Long-delayed cleanup of Great Lakes harbors and tributary rivers fouled with industrial toxins will accelerate dramatically with a $1 billion boost from President Joe Biden’s infrastructure plan, senior administration officials say.
The infusion from the bipartisan measure enacted in November, combined with annual funding through an ongoing recovery program, will enable agencies by 2030 to finish work on 22 sites designated a quarter-century ago as among the region's most degraded, officials said Thursday.
Biden planned to highlight the $1 trillion package’s benefits for the lakes, which hold about one-fifth of the world’s fresh surface water, during an afternoon visit to Lorain, Ohio.
“With this investment, President Biden is delivering major environmental, public health and economic wins for the Great Lakes region,” said Mitch Landrieu, a White House senior adviser.
The lakes provide drinking water for 40 million people and underpin the economy in eight Northeastern and Midwestern states and two Canadian provinces. They fueled a 20th century industrial boom that generated wealth and jobs but caused ecological devastation.
Notorious images from the region including flames on the surface of the Cuyahoga River, which flows into Lake Erie at Cleveland, helped inspire enactment of the Clean Water Act and other signature environmental laws.
The U.S. and Canada listed 43 sites — 31 of them in the U.S. — as toxic hot spots in 1987, largely because of contaminated sediments that make the waters unsuitable for fishing, swimming and other uses.
But while cleanup plans were crafted, they languished with little funding until the Obama administration kicked off the Great Lakes Restoration Initiative in 2010.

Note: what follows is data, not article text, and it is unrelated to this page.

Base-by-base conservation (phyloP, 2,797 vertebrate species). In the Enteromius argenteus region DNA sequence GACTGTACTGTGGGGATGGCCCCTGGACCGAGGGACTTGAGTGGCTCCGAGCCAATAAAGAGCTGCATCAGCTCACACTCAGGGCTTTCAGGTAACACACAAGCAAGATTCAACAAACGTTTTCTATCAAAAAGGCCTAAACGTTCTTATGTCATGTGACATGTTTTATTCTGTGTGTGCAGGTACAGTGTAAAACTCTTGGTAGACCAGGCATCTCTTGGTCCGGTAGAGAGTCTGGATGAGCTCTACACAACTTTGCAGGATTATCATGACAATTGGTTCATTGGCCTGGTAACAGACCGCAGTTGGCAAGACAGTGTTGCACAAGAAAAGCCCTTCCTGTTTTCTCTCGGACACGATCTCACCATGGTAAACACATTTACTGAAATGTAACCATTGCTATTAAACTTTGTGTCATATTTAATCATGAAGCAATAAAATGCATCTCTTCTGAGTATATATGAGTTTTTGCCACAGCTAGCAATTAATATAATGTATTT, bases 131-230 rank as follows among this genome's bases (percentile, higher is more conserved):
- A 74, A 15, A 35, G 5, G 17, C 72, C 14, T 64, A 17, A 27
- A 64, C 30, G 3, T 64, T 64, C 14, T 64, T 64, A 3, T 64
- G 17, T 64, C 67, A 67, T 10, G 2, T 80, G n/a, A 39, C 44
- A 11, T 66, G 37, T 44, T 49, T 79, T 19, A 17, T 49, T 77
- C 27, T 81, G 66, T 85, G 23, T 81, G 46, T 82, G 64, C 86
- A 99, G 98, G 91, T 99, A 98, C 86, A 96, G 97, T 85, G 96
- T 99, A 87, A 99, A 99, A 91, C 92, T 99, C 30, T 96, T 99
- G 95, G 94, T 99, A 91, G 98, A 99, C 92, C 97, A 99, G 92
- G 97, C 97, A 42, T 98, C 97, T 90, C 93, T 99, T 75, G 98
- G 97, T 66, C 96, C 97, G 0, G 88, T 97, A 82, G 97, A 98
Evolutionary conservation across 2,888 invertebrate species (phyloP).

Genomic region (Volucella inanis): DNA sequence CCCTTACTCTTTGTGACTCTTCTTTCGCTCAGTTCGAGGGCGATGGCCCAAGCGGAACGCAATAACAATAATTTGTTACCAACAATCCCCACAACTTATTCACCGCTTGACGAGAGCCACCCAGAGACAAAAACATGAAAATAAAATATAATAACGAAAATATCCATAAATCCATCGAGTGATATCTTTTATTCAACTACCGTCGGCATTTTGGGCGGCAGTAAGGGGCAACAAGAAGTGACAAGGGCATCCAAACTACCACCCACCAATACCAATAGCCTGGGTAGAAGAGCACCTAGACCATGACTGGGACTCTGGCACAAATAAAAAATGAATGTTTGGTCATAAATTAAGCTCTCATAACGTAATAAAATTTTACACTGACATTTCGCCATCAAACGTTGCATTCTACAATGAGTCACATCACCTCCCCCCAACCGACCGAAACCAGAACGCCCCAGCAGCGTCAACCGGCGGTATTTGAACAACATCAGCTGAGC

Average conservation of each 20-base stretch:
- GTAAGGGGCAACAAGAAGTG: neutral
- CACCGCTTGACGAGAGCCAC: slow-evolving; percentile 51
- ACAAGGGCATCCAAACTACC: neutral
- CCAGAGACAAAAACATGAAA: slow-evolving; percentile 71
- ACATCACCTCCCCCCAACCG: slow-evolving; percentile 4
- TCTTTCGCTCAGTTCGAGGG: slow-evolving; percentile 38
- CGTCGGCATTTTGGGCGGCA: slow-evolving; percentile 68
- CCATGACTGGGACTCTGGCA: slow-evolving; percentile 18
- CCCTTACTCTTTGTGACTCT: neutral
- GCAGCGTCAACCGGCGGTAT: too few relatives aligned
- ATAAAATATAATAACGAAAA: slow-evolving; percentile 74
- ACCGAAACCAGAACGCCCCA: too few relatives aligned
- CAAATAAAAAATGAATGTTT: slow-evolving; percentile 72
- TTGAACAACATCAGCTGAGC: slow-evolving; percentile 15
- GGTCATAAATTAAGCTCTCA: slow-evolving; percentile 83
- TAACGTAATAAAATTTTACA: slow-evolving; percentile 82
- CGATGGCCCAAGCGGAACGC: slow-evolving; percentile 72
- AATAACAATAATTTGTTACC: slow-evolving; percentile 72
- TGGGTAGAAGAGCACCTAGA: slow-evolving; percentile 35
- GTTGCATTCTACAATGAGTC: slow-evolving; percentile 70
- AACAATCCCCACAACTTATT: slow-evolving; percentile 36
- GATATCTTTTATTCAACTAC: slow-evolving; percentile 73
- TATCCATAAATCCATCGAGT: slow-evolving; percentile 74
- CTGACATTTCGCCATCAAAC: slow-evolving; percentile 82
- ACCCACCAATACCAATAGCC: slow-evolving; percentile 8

It’s been one of the few matters on which the region's congressional Democrats and Republicans routinely agree. They thwarted President Donald Trump’s early efforts to gut the program, which GOP lawmakers from Michigan eventually persuaded him to support.
Because of progress under the initiative, which has received nearly $4 billion, the Environmental Protection Agency has dropped six areas of concern from the list and finished work at 11 others. They'll also be removed after scientists determine they have recovered, depending on factors such as whether wildlife populations are thriving.
The more than 6,000 projects funded under the restoration initiative also deal with some of the lakes’ other biggest problems. They include invasive species such as quagga mussels that unravel food chains; toxic algae blooms caused by agricultural runoff and sewage overflows; and loss of wetlands and other wildlife habitat.
The billion-dollar bonus from the infrastructure package will enable the EPA and other federal agencies to devote more resources to those issues from the program's core budget. Congress voted separately in 2021 to increase the initiative's annual funding from $300 million to $475 million over five years.
“The Great Lakes are North America’s most important source of freshwater, and President Biden is delivering on his promise to restore them for the millions of people and thousands of wildlife species they support,” said Collin O’Mara, president of the National Wildlife Federation.
Critics say the program has shortchanged low-income, minority communities and its focus on fixing past damage ignores the need for tougher rules to prevent future harm.
“Why restore a lake while another degrades?" Michael Isham, executive director of the Great Lakes Indian Fish and Wildlife Commission, said during a recent workshop sponsored by the nonprofit Institute for Journalism and Natural Resources.
The EPA said it will distribute the $1 billion from the infrastructure measure in keeping with a Biden pledge to deliver at least 40% of benefits from crucial federal investments to "underserved communities.”
Most of the infrastructure funds will be used for the hot spot cleanups, officials said during a news briefing ahead of Biden's Ohio trip.
Of 25 U.S. sites still on the list, only three are expected to need further work by 2030, officials said. They include the St. Lawrence River in New York and Michigan’s Kalamazoo River and Saginaw River and Bay.
Among those where work should be done by then are Waukegan, Illinois; the Grand Calumet River in Indiana; the St. Louis River in Minnesota and Wisconsin; the Black and Cuyahoga rivers and Maumee, Ohio; the Niagara and Buffalo rivers, Eighteenmile and the Rochester Ebayment in New York; Wisconsin's Fox River, Milwaukee Estuary and Sheboygan; and Michigan's Muskegon Lake, River Raisin and Torch Lake along with the Clinton, Detroit, Manistique, Rouge, St. Clair and St. Marys rivers.